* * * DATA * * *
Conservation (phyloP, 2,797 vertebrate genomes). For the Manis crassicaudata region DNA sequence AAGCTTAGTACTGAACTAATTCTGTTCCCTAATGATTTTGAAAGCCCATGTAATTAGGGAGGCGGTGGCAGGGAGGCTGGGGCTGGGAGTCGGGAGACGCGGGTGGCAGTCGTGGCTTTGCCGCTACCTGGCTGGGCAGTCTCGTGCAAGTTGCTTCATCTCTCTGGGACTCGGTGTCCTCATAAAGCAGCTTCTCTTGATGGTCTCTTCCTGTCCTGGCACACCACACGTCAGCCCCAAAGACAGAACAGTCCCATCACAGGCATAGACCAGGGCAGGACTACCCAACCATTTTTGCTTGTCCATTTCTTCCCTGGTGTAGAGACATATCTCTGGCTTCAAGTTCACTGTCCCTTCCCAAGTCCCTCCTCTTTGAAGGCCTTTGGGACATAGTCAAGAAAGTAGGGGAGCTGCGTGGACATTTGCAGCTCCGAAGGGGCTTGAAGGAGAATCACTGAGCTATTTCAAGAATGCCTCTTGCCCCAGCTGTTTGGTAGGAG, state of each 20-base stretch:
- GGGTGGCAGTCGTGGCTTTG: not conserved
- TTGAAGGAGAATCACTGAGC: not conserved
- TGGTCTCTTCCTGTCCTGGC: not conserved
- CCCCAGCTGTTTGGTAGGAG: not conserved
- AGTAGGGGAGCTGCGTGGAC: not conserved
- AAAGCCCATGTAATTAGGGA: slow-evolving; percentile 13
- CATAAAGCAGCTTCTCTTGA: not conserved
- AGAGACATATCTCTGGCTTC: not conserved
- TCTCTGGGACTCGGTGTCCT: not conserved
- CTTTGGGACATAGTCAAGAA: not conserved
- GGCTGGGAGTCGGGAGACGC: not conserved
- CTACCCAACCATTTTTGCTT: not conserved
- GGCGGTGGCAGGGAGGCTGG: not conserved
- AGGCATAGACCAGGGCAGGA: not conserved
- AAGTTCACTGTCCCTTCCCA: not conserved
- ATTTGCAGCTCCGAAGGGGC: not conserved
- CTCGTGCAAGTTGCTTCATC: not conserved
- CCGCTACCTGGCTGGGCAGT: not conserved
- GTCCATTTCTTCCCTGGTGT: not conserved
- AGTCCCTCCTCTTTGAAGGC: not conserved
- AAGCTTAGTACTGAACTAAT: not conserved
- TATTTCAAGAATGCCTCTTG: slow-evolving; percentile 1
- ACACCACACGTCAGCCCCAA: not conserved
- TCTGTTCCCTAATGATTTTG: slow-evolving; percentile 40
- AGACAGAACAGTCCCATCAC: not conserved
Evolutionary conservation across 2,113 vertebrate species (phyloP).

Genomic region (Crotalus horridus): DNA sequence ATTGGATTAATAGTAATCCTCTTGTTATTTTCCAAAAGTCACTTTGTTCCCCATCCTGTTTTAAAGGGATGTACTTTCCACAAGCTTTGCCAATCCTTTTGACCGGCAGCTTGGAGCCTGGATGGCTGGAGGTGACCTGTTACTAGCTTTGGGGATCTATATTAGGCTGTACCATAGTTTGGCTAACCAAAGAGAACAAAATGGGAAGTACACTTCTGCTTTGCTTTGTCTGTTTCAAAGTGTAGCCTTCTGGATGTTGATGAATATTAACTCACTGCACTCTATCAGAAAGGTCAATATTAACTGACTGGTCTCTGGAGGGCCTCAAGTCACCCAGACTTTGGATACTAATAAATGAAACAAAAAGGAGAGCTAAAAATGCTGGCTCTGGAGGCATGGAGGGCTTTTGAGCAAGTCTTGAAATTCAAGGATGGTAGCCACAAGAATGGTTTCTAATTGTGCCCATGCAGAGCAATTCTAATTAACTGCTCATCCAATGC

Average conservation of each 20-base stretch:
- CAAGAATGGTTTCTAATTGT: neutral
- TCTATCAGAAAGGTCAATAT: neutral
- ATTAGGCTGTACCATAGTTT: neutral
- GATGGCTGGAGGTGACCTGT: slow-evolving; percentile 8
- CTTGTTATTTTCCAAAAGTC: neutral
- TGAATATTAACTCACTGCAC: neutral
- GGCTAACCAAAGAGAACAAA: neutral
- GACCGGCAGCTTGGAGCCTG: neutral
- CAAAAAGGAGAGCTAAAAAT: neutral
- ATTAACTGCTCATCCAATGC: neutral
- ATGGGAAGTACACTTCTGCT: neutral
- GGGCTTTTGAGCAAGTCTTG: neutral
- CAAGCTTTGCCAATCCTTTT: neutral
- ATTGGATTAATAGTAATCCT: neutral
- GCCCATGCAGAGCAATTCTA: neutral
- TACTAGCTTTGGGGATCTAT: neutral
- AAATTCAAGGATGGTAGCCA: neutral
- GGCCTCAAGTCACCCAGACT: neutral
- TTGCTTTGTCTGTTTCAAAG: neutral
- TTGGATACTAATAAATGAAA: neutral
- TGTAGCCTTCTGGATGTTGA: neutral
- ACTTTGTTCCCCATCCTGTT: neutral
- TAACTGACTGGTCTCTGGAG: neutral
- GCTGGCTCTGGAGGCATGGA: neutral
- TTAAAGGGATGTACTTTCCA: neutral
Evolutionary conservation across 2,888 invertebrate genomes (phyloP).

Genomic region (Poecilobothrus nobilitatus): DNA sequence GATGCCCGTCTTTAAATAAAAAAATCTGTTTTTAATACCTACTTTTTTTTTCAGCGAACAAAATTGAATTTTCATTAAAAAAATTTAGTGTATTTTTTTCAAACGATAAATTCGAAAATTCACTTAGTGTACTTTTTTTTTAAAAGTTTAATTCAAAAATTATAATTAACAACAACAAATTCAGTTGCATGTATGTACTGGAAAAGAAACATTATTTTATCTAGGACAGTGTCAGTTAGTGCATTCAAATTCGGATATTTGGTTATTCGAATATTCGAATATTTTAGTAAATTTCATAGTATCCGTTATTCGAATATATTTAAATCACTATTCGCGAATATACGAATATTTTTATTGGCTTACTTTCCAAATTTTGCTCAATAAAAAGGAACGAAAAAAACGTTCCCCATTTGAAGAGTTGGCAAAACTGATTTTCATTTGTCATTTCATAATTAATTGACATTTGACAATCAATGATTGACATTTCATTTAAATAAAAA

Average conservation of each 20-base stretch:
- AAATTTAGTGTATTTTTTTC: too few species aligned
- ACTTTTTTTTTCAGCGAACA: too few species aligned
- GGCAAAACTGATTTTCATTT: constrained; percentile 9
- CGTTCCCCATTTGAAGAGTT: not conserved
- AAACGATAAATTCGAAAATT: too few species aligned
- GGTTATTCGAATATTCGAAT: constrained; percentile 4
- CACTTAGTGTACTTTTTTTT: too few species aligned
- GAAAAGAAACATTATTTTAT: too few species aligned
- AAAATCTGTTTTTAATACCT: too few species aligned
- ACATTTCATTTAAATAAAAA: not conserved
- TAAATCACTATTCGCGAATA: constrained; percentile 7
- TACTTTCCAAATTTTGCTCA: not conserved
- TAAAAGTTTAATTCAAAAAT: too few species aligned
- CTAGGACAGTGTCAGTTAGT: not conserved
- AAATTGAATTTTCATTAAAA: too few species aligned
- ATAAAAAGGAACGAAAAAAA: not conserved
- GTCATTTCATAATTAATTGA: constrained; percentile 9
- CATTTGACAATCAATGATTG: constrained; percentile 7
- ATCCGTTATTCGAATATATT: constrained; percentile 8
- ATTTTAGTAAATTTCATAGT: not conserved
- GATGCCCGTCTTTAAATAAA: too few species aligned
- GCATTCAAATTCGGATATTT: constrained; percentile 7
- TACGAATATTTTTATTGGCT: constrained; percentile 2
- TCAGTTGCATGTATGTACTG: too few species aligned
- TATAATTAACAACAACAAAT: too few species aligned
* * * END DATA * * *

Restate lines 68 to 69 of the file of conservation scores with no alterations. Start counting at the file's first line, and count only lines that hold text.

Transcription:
- TAAATCACTATTCGCGAATA: constrained; percentile 7
- TACTTTCCAAATTTTGCTCA: not conserved